As Will Muschamp jogged off the field, the fiery coach known for his piercing stares let out a smile.

His team did it. The team he called “soft” 11 months ago made a top-five defense look ordinary.

At least for a half.

After both defenses held the offenses to a combined 128 yards in the first 30 minutes, Florida dominated LSU offensively and defensively on the line of scrimmage during the last two quarters.

When it was over, there wasn’t any doubt the Gators were the stronger team on Saturday in Ben Hill Griffin Stadium.

After getting blown out by the Tigers in 2011, UF outgained LSU on the ground 176 yards to 42 and ran the football 58 times. LSU had 50 total offensive snaps.

Florida, now ranked No. 4, belongs among the Southeastern Conference heavyweights. The noise the Gators are making on the field is due in large part to a loud assistant coach who looks as if he should be the one making the tackles.

Strength coach Jeff Dillman, who arrived in January from the IMG Performance Institute in Bradenton, has brought more toughness to UF.

Alabama, South Carolina and Georgia: It’s time to take notice.

Dillman instituted an Olympic-style lifting program, turning UF into the physical team Muschamp envisioned when he came to Florida in December of 2010.

“He’s crazy,” redshirt senior left guard James Wilson said about Dillman’s attitude during halftime on Saturday. “He said, ‘That’s why we play four, gentlemen. That’s why we play four.’ That’s what our whole motto is.”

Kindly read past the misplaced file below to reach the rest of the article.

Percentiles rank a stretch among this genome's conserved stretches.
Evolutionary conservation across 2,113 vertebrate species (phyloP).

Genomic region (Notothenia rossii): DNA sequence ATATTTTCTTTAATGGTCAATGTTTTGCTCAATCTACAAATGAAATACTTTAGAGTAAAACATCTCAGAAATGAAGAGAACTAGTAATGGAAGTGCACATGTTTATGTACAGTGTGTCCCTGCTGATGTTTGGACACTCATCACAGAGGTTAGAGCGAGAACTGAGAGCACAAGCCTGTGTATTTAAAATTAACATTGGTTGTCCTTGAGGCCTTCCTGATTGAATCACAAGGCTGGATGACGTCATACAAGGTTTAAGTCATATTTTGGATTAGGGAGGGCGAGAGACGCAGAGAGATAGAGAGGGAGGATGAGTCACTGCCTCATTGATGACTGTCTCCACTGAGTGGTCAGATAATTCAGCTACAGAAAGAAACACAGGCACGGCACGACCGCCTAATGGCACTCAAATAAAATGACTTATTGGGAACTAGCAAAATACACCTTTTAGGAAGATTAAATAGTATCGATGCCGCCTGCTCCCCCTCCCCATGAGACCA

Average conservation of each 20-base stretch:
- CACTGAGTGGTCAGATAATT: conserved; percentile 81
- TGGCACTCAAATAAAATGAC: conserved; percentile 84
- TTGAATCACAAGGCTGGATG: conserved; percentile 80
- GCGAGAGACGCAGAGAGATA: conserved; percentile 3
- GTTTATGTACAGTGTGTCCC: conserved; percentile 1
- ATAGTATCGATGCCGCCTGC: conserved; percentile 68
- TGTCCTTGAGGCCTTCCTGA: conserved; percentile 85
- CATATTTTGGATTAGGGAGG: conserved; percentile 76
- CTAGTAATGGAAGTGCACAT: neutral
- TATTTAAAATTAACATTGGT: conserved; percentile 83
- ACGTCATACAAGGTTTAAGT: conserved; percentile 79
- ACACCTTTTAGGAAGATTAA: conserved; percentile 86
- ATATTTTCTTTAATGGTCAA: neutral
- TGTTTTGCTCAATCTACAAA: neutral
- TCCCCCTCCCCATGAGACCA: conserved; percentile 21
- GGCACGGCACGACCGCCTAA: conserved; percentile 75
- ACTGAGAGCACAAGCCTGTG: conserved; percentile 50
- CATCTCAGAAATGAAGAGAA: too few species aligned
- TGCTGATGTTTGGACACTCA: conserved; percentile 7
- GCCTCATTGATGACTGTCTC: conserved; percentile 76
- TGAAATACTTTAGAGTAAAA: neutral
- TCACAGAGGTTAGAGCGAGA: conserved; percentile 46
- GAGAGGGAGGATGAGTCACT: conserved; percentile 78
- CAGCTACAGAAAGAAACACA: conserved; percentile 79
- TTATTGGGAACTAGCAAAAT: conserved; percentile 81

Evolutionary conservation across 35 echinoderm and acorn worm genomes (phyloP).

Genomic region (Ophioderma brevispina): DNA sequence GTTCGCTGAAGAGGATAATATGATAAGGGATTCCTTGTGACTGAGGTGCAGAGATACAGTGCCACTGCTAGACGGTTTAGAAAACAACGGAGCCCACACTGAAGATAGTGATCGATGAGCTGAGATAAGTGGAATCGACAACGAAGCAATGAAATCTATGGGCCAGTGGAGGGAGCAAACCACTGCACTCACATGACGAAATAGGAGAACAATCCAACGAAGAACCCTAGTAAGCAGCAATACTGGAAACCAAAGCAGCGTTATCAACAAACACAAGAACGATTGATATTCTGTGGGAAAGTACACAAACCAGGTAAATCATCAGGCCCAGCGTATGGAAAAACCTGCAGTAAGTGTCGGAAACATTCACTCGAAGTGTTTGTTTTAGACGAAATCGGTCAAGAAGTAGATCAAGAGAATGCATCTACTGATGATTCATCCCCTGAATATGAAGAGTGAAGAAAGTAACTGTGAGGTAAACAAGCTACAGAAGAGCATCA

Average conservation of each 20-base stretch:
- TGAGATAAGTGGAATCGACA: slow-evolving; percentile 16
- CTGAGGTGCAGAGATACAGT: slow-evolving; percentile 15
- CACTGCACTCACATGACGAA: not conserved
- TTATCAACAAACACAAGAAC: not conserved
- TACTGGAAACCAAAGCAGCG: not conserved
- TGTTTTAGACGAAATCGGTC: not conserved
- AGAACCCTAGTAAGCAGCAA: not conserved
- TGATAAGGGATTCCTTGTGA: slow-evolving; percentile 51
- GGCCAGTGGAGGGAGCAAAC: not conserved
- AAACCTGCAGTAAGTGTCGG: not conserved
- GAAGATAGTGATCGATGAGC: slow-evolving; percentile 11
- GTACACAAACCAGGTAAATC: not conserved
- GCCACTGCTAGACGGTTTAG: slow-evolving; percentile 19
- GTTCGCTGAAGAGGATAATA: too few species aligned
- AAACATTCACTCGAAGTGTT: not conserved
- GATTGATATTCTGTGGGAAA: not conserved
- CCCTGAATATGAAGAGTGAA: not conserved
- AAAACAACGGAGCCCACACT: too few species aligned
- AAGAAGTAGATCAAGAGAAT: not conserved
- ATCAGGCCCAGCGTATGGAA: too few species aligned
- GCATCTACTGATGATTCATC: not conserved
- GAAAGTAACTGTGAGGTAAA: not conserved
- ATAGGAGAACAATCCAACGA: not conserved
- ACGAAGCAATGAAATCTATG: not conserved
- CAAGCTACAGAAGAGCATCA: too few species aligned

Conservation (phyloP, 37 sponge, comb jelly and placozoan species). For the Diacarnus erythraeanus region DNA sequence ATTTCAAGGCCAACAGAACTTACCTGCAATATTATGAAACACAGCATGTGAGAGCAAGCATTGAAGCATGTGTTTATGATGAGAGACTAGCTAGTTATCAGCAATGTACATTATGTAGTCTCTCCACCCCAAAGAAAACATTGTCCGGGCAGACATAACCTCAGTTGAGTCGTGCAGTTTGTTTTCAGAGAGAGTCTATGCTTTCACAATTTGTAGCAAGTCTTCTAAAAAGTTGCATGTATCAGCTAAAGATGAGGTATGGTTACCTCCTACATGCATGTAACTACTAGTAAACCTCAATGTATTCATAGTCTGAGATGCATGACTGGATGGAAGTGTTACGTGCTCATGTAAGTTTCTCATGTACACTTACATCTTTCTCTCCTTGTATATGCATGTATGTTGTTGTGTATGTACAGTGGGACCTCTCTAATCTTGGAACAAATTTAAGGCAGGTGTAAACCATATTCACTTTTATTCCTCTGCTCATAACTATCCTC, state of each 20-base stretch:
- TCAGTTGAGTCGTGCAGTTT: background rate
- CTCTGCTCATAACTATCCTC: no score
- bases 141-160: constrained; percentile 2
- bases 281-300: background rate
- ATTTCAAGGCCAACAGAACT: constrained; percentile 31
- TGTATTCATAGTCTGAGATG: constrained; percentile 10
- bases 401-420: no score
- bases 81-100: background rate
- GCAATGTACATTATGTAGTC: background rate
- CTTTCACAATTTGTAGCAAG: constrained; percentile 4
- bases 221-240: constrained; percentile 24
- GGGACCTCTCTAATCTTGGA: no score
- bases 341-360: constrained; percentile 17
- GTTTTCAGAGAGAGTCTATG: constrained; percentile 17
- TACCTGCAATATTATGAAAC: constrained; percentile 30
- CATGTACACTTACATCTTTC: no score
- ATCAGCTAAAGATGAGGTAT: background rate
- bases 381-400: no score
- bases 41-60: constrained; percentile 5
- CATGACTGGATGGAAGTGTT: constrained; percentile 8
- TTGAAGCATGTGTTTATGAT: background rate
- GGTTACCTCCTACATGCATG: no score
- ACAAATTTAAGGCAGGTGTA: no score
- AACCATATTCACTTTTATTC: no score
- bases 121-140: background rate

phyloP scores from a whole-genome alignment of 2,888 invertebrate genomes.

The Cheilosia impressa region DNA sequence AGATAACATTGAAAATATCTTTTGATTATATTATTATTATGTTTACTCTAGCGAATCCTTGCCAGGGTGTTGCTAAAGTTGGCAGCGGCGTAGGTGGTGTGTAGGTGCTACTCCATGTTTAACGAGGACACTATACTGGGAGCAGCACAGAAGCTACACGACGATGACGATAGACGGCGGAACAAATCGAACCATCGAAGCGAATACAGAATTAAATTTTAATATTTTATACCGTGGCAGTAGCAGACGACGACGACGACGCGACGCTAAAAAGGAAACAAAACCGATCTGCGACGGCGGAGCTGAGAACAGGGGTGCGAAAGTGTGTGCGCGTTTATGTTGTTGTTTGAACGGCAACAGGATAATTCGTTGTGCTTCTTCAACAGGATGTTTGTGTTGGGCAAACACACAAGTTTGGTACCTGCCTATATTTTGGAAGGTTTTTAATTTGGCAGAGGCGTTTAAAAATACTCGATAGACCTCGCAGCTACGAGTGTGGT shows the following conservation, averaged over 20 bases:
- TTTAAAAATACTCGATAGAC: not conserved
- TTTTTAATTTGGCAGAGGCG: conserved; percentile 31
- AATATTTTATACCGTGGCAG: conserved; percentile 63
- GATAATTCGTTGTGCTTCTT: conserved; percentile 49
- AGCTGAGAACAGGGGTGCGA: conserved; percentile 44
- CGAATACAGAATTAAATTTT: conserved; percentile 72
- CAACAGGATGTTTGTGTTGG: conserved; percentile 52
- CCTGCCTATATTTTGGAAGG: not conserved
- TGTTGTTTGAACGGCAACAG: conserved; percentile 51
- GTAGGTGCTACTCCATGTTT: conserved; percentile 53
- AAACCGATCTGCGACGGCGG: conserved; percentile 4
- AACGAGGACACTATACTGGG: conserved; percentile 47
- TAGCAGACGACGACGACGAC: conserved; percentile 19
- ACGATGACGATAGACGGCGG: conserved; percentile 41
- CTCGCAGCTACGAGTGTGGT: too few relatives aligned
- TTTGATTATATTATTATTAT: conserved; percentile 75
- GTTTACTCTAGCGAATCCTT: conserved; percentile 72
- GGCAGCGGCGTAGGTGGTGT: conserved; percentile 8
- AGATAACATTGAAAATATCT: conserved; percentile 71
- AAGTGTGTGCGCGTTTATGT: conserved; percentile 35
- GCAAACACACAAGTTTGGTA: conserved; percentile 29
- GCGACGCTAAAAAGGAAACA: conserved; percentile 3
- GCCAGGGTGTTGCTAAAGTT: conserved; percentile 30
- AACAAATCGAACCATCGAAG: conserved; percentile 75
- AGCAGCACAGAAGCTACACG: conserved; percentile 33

Dillman’s persona has rubbed off on the Gators. UF has erased three second-half deficits this season.

Florida’s defense got stronger as the game wore on. After LSU scored a field goal on its opening drive, UF did not allow another first down before halftime. The Tigers had five possessions in the second half, and each ended in a punt or a fumble.

The last defense to control the trenches against LSU was Alabama, the team that has won two of the last three national titles. LSU mustered just 92 total yards against the Crimson Tide in the 2012 BCS Championship Game.

Senior running back Mike Gillislee carried the football a career-high 34 times for 146 yards — 112 of which came in the second half. He scored his two touchdowns virtually untouched.

“I felt like I was getting stronger,” Gillislee said. “It comes a lot from coach Dillman and the strength and conditioning and the training. Keep on fighting and never giving up.”

This isn’t the same UF team that was decimated by injuries last season. Nor is it the same team who was outscored 72-22 in the fourth quarter during SEC games.

UF is the only FBS team this season that has held its opponents scoreless in the fourth quarter.

Florida hasn’t been this dominant along the line of scrimmage since 2009. UF won two national championships in 2006 and 2008 with Mickey Marotti as strength coach. He left after last season to work with Urban Meyer at Ohio State. With Muschamp’s insistence on running the ball from under center, the Gators needed to increase their physicality, regardless of who the strength coach was.

So far, so good.

“It was very evident on the football field that we had a very strong, physical football team that had good endurance against an outstanding, athletic bunch, especially on the defensive side of the ball,” Muschamp said. “Credit [Dillman] and his staff. Those guys do an outstanding job.”

Strength coaches don’t normally figure in the postgame conversation. For the Gators, the change from 2011 to 2012 is night and day. UF’s victory against LSU was won in the offseason.

For Dillman, the results speak for themselves.

Contact Adam Pincus at [email protected].

(0) comments

Welcome to the discussion.

Keep it Clean. Please avoid obscene, vulgar, lewd, racist or sexually-oriented language. Don't Threaten. Threats of harming another person will not be tolerated. Be Truthful. Don't knowingly lie about anyone or anything. Be Nice. No racism, sexism or any sort of -ism that is degrading to another person. Be Proactive. Use the 'Report' link on each comment to let us know of abusive posts. Share with Us. We'd love to hear eyewitness accounts, the history behind an article.